A newly promoted City beat United 5-1 in September 1989, in a day and a game that no fan of either side will ever forget. United that day were that bad that they made a pretty poor City side look like world beaters. In March 2004, City beat United 4-1 in United’s first appearance at what was then called (I think) Eastlands. In my opinion, the result was a travesty, just another one of them occasional days when United had plenty of the game and created plenty of chances without finishing them off. City took their chances and it just summed up United’s day when Sean Wright-Phillips casually chipped in City’s fourth in the last minute. That season, Arsenal won the title without losing a league game, United would go on to win the F.A. Cup for the, to date, last time, beating City and Arsenal en route to Cardiff.

 The 5-1 in 1989 was, I thought, a once in lifetime day. Not even the most outlandish, bitter or deluded blue of my aquaintance ever thought anything like that would ever happen again, neither did I. Every one of my fellow reds knew that City were no longer the laughing stock. We all knew yesterday was gonna be a hard game but no red or blue, in their wildest nightmares or dreams saw this coming.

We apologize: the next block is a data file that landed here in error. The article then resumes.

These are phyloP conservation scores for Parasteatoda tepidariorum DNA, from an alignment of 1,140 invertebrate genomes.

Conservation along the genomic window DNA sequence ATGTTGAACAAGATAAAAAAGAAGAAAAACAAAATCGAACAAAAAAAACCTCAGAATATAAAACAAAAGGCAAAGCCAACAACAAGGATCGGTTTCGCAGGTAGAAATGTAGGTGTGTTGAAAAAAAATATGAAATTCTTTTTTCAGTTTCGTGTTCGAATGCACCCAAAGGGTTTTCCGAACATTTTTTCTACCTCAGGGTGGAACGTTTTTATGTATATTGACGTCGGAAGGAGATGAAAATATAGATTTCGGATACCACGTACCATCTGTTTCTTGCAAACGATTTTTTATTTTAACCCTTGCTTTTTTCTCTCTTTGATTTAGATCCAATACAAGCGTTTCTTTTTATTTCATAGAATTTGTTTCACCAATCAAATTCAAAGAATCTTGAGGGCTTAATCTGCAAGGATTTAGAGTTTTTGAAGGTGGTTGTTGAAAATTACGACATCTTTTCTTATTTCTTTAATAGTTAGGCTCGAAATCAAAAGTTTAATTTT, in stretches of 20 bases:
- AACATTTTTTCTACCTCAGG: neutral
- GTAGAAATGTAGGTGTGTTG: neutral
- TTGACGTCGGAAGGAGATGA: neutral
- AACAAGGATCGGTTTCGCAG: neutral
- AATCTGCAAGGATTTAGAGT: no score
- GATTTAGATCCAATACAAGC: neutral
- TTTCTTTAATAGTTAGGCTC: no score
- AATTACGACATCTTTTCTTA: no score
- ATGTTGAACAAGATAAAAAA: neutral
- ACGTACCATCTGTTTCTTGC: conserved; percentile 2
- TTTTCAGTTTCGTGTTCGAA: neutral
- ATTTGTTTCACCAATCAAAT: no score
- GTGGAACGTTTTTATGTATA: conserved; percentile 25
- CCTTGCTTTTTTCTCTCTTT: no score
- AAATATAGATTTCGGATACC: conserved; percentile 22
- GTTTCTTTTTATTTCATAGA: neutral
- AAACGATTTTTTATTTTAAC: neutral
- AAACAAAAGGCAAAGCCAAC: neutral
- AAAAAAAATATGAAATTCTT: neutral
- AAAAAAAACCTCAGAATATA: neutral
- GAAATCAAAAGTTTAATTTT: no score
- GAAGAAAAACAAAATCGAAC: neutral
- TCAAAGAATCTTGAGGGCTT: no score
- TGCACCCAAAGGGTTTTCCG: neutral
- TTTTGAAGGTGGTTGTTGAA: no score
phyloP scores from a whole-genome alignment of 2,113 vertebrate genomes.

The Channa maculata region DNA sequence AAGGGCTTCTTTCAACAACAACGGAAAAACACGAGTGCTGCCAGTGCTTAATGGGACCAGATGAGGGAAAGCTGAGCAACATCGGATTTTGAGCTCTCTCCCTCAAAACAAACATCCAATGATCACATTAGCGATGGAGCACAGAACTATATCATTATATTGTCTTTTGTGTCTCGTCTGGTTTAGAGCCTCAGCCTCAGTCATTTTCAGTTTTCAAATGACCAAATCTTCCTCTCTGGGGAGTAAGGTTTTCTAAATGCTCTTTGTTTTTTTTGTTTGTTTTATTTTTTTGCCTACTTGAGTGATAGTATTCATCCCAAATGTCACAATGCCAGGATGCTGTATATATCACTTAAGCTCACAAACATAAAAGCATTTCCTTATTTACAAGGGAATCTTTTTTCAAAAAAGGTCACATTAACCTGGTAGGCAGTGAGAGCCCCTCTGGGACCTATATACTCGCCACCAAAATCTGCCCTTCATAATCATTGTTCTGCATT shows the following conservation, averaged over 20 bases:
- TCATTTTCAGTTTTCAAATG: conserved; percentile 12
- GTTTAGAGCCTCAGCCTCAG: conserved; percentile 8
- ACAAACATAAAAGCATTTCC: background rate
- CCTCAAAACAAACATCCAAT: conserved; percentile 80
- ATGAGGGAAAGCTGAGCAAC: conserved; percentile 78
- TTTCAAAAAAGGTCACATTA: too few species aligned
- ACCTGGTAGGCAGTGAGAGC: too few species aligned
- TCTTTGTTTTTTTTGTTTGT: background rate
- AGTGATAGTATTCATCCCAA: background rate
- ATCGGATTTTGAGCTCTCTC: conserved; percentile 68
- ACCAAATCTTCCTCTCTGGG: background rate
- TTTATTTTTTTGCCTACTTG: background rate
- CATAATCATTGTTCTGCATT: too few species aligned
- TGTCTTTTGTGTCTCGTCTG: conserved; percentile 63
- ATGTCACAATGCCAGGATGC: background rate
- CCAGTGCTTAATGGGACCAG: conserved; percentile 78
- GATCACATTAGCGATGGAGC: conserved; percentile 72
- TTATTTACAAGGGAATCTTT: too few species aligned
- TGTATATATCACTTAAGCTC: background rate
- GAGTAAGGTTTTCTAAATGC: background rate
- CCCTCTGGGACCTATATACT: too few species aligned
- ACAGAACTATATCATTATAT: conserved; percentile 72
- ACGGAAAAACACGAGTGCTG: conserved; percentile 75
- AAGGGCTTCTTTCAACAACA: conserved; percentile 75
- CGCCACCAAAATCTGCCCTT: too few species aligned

I’ve seen United play and ultimately lose valiantly to the mid 1980s Juventus team of Michel Platini, Paulo Rossi and Zbigniew Boniek (amongst others). I saw (virtually) the same United side destroy a Barcelona side that had Bernd Schuster and Diego Maradonna three weeks prior to the Juventus game. I watched United convincingly beat at least two great Liverpool sides in the 1980s and twice beat the so called invincibles of Arsenal in 2004. I saw Barcelona of Stoichcov, Bakero and Romario rip to pieces, a depleted, due to UEFA’s draconian foreigner rule, United side in 1994. That night, I think the average age of United subs bench was fifteen and three quarters* and those who were on the pitch weren’t much older. Whilst Barcelona can only play/beat what’s put in front of them, the outcome, 4-0, for me was farcical.